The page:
Global Navigation Element.

Fall/Winter 2004 Vol. 4 No. 3

Table of Contents

Liberians awaiting medical treatment, ©Chris Hondros/Getty Images The Fight Against AIDS and Malaria

Dealing a Blow
to Third World Diseases

A glance at the health of developing nations reveals a grim picture. Over the past 25 years, HIV and AIDS have swept through these countries like a microbial wildfire and now kill 5,000 people a day and infect an additional 5 million every year. Meanwhile, the age-old disease malaria is resurging with a vengeance because of increasing resistance to old-line drugs.

To curb malaria and AIDS in the developing world, the United States and other industrialized nations will have to provide adequate financial aid and other resources, say two recent reports from the Institute of Medicine. The reports offer bold plans for tackling these diseases in ways that minimize drug resistance and ensure the treatments reach those who need them.

Drug combinations containing artemisinins, a new type of antimalarial compound derived from a Chinese herbal remedy, could deal malaria a powerful blow, says a report that focuses on the disease. The cost, however, presents a formidable impediment to the widespread use of artemisinin-based combination therapies (ACTs); at $1 to $2 per course of treatment, few people in poor nations can afford them.

If international organizations and world leaders collectively began to contribute $300 million to $500 million annually to create a global subsidy for ACTs, these drugs could be made available for as little as 10 cents per treatment course, the report says. That would make them as affordable as chloroquine, the inexpensive drug to which people most frequently turn, but that, unfortunately, is being rendered useless by resistance.

The key to success is making sure that ACTs at subsidized prices reach people in these nations, where individuals most often purchase malaria drugs themselves from corner kiosks or other private sellers. The report recommends the creation of a centralized procurement system to buy ACTs at competitive prices and then resell them at much lower prices to public and private distributors in these nations. Also, processes for monitoring quality control should be established, as should incentives for countries to follow prudent malaria prevention and treatment policies.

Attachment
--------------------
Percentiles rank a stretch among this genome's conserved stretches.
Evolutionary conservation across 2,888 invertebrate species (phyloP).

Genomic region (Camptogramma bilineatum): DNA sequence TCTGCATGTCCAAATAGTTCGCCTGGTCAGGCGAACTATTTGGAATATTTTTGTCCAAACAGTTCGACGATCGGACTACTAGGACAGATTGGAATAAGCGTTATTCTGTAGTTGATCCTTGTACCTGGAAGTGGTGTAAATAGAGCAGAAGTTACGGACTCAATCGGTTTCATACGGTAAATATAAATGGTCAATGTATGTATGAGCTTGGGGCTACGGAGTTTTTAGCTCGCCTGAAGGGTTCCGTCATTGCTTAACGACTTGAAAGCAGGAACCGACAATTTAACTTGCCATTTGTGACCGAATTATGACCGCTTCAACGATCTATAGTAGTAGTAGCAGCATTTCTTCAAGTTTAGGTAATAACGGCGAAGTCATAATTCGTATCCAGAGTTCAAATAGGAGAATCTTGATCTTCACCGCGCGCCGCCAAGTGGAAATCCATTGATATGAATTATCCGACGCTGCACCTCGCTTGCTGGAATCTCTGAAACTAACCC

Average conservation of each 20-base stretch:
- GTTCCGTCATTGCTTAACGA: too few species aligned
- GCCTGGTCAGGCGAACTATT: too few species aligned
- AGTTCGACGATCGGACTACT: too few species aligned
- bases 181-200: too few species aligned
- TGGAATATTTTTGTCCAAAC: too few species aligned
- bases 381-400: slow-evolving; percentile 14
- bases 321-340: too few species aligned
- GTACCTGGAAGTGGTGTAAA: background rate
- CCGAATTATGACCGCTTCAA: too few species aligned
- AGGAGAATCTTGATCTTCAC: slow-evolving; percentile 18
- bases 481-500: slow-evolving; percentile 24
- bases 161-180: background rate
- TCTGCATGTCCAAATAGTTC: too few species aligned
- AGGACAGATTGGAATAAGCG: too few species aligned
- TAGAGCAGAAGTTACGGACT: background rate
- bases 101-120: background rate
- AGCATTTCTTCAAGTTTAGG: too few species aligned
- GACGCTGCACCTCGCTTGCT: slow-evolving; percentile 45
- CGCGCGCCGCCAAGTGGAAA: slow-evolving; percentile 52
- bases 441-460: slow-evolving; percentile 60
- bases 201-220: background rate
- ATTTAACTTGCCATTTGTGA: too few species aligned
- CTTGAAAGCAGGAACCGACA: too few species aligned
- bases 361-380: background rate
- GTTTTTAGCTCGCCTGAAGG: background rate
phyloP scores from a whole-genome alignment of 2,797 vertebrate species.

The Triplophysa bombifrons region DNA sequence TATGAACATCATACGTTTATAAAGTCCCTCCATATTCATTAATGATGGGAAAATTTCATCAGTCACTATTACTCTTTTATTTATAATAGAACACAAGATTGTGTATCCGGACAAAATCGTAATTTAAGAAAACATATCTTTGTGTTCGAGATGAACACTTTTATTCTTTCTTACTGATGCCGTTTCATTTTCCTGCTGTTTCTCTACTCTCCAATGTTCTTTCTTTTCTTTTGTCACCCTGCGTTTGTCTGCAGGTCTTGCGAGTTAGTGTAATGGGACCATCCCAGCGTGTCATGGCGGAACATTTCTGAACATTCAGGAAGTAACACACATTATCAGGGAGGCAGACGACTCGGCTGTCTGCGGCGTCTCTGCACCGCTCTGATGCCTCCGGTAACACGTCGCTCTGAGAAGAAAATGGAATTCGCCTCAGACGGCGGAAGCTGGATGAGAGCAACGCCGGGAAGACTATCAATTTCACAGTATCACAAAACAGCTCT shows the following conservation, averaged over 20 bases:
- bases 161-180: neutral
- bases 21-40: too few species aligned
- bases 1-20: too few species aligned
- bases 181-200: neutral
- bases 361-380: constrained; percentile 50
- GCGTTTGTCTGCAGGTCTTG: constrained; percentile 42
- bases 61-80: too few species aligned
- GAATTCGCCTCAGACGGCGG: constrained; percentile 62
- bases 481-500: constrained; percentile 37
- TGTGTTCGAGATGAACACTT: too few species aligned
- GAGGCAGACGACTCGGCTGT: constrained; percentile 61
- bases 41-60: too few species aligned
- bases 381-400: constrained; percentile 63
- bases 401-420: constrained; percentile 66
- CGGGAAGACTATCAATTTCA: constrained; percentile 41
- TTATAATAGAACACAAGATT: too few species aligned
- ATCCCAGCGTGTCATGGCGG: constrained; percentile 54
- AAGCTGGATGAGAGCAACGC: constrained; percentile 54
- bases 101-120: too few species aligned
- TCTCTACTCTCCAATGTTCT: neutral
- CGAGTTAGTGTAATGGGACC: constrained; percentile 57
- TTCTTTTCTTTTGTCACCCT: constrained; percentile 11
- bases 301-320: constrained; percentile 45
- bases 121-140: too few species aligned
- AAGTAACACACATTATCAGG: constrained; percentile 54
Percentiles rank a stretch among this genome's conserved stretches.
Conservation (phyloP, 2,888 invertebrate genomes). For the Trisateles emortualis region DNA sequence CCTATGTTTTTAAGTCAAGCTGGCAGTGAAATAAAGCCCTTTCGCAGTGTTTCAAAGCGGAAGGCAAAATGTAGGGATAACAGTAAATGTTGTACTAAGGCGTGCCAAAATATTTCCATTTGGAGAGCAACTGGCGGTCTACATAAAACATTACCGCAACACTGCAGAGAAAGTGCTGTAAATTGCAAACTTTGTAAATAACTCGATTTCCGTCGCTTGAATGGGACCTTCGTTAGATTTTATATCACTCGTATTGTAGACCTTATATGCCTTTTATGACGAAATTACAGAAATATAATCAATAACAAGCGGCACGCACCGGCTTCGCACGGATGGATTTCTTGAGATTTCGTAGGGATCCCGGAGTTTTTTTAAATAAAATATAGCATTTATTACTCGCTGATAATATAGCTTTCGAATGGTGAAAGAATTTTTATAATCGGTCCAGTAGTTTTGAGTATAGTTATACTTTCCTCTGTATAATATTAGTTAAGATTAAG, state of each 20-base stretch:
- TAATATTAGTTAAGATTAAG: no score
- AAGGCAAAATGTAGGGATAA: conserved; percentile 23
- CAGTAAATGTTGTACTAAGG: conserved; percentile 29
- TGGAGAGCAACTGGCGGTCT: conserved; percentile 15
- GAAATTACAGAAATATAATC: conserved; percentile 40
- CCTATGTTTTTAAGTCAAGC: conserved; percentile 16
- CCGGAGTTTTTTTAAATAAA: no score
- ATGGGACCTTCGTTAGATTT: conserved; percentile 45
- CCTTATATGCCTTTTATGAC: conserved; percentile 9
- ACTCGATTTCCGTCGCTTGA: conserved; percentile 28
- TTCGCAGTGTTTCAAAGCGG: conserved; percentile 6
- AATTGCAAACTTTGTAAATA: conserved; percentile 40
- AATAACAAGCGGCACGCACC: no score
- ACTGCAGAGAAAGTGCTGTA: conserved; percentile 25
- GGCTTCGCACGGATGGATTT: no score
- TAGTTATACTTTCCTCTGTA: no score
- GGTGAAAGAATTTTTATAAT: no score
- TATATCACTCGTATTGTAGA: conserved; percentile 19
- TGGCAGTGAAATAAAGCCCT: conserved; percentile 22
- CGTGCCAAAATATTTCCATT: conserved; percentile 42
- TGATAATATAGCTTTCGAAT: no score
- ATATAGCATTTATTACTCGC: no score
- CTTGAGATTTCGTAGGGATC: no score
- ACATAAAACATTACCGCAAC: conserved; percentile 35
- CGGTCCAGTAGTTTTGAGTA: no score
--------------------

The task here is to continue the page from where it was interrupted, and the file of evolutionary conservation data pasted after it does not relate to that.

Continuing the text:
Tackling malaria will be relatively inexpensive compared with solving the global HIV/AIDS crisis. In a report that offers an expert assessment of existing and proposed initiatives to scale up HIV treatment in the Third World, IOM provided a framework and key principles to guide the rollout and expansion of these programs.

The best chances for success will require donor organizations to commit to providing continuous funding for decades. UNAIDS estimates the total annual need for HIV/AIDS funding to be $10.7 billion for 2005 and $14.9 billion by 2007. The total estimated funding provided in 2003 was only $4.2 billion.

But even if there was enough money available now to treat every infected individual, global expansion of HIV/AIDS care could fail just because of the scarcity of trained personnel and adequate infrastructures to distribute safe and effective therapies in resource-poor nations. To address the work-force crisis, a variety of innovative programs should be created to bring an "HIV/AIDS corps" of volunteer medical and other professionals into developing countries to train their citizens in treatment and prevention and to provide technical assistance. Technology transfer and knowledge sharing among academic institutions, industry, public health agencies, and nongovernment organizations in industrialized and developing nations also should be boosted.

Tackling AIDS on a global scale will necessarily involve much learning by doing, the report says, acknowledging that problems with organization and patient adherence to complex therapy regimens could lead to faster development of drug resistance, which ultimately might result in widespread treatment failure. Therefore, about 5 percent to 10 percent of funding should be earmarked upfront for monitoring and evaluation to help discern what is working and what needs improvement.   -- Christine Stencel

Scaling Up Treatment for the Global AIDS Pandemic: Challenges and Opportunities. Committee on Examining the Probable Consequences of Alternative Patterns of Widespread Antiretroviral Drug Use in Resource-Constrained Settings, Board on Global Health, Institute of Medicine (ISBN 0-309-09264-7; $43.00 plus $4.50 shipping for single copies). The committee was chaired byJames Curran, dean and professor of epidemiology, Rollins School of Public Health, Emory University, Atlanta. The study was funded by the Fogarty International Center and the Office of AIDS Research at the National Institutes of Health; and the Bill & Melinda Gates Foundation.

Saving Lives, Buying Time: Economics of Malaria Drugs in an Age of Resistance. Committee on the Economics of Antimalarial Drugs, Board on Global Health, Institute of Medicine (ISBN 0-309-09218-3; $49.95 plus $4.50 shipping for single copies). The committee was chaired by Kenneth J. Arrow, professor emeritus, department of economics, Stanford University, Stanford, Calif. The study was funded by the U.S. Agency for International Development and the Bill & Melinda Gates Foundation.

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Copyright 2005 by the National Academy of Sciences